Skill Checkup: An Active Woman With Vertigo, Fatigue, Leg Cramps, and Often Chews on Ice

James L. Harper, MD


November 01, 2021

When anemia is mild and intestinal intake is uncompromised, iron deficiency should be treated with oral iron therapy. Oral iron is typically considered the first-line treatment option for iron deficiency anemia. However, patients who have a microcytic iron-overloading disorder (eg, thalassemia, sideroblastic anemia) should not be given iron supplementation. If iron deficiency anemia is severe, iron may need to be given intravenously.

The condition's etiology should also be targeted. If anemia is caused by bleeding, further therapy, such as antibiotics or surgery, is indicated. Surgical treatment would be completed with the goal of stopping hemorrhage and correcting the underlying defect.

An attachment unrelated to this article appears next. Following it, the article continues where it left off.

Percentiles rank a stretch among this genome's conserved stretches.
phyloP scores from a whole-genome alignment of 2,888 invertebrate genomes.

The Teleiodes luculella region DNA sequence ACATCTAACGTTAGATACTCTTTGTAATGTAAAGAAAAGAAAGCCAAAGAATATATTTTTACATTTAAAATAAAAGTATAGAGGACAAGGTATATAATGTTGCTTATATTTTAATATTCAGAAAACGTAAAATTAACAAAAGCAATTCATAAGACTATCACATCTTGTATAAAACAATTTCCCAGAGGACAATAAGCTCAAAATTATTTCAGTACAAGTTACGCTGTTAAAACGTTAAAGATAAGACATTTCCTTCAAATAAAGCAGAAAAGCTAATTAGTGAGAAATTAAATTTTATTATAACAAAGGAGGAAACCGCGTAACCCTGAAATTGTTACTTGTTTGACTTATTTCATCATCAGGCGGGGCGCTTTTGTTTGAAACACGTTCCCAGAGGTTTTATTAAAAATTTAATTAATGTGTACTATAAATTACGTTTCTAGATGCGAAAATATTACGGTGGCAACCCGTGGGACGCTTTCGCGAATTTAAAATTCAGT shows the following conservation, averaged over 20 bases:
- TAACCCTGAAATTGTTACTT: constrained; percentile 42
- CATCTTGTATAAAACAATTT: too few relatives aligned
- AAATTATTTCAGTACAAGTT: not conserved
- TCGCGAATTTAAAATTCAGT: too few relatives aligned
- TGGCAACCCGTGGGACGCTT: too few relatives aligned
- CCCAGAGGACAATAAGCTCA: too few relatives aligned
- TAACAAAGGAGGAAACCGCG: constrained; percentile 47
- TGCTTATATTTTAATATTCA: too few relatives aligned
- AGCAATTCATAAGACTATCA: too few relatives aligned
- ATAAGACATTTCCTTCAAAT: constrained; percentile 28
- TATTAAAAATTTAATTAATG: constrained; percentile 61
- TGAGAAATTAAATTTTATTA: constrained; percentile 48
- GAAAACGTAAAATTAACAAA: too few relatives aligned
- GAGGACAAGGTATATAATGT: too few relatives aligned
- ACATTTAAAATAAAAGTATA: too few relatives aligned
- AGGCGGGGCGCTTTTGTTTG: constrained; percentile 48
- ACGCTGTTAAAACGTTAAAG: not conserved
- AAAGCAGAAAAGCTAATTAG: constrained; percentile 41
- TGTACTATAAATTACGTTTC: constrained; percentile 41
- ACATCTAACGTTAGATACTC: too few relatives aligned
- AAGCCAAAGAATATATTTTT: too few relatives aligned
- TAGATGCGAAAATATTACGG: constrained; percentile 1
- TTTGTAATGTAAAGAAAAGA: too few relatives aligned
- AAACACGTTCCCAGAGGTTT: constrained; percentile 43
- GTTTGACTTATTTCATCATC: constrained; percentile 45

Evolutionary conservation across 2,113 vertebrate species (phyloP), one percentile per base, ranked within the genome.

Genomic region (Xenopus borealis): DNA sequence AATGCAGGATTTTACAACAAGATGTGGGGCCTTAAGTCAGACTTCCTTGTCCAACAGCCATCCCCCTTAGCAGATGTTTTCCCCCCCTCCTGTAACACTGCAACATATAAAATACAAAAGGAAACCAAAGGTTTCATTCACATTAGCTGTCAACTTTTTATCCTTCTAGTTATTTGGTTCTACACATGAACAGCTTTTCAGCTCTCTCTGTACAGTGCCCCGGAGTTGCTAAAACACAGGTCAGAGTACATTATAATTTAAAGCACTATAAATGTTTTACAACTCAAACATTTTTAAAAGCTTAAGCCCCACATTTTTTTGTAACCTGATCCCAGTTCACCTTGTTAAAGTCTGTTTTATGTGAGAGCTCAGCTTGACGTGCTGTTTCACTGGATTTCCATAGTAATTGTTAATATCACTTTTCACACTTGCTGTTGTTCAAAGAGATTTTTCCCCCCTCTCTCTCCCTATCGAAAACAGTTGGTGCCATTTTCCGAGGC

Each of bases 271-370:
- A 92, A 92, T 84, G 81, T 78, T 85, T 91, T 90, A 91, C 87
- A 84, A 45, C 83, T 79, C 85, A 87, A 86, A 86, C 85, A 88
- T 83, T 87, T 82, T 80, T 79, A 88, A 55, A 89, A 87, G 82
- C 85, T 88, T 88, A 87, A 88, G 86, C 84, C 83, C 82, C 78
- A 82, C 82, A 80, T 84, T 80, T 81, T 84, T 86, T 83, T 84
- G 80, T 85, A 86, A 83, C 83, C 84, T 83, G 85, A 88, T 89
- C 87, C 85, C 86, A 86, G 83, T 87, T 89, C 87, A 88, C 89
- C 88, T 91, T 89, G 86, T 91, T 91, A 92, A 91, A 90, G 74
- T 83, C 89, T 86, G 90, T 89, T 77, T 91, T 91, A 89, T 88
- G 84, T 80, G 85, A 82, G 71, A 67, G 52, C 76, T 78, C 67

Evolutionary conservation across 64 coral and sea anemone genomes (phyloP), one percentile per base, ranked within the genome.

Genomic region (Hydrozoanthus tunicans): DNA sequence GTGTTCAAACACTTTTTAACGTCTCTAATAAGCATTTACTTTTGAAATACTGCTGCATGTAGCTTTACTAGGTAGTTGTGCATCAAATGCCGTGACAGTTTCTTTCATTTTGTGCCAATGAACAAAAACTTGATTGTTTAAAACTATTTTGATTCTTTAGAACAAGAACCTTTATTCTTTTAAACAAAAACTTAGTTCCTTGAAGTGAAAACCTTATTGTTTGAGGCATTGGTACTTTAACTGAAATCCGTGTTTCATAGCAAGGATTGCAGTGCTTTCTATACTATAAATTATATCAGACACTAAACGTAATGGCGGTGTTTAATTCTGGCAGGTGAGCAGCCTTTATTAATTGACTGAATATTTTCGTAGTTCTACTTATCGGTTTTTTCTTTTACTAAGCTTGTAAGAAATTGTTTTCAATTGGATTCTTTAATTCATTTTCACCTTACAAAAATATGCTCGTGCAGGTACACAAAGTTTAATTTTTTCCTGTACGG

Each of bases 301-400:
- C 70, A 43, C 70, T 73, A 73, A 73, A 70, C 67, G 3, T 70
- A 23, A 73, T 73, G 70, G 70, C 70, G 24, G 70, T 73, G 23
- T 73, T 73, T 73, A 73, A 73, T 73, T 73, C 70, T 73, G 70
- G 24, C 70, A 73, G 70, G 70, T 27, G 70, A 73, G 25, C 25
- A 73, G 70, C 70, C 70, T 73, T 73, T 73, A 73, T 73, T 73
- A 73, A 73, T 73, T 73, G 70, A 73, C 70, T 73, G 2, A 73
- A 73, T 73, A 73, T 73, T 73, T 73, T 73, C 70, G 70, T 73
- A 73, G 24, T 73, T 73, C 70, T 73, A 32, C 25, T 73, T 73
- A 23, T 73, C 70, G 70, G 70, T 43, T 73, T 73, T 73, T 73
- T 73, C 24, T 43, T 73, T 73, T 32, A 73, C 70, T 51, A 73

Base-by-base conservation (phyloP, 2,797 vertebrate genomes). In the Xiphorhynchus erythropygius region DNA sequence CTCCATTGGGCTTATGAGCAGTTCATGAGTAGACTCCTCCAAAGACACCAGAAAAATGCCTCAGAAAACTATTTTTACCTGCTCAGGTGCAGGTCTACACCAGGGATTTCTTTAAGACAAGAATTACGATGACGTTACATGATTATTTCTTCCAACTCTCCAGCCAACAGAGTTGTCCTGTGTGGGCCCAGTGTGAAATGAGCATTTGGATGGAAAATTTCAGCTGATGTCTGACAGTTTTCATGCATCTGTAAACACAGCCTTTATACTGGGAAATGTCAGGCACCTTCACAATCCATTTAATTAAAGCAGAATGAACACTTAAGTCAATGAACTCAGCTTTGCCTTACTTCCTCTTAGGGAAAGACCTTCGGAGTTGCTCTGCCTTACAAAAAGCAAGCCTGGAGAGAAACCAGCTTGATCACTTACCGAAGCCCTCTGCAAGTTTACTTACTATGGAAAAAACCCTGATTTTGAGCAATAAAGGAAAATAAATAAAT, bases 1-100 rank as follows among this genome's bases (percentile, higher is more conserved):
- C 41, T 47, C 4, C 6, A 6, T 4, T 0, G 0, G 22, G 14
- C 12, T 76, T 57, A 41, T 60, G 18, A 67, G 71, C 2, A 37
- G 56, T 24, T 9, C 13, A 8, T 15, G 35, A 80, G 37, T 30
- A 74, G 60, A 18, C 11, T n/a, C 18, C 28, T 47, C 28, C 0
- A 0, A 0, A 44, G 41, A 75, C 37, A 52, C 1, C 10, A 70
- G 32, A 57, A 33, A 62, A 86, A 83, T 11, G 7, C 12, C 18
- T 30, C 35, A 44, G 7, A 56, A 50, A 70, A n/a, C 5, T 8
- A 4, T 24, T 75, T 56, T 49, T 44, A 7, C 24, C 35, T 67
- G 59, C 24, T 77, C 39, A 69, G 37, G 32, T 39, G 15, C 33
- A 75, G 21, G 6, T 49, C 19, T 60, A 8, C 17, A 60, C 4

Vitamin C intake may aid absorption of oral iron supplementation and some patients may be directed to take both supplements together, though recent data suggest that vitamin C is not needed.


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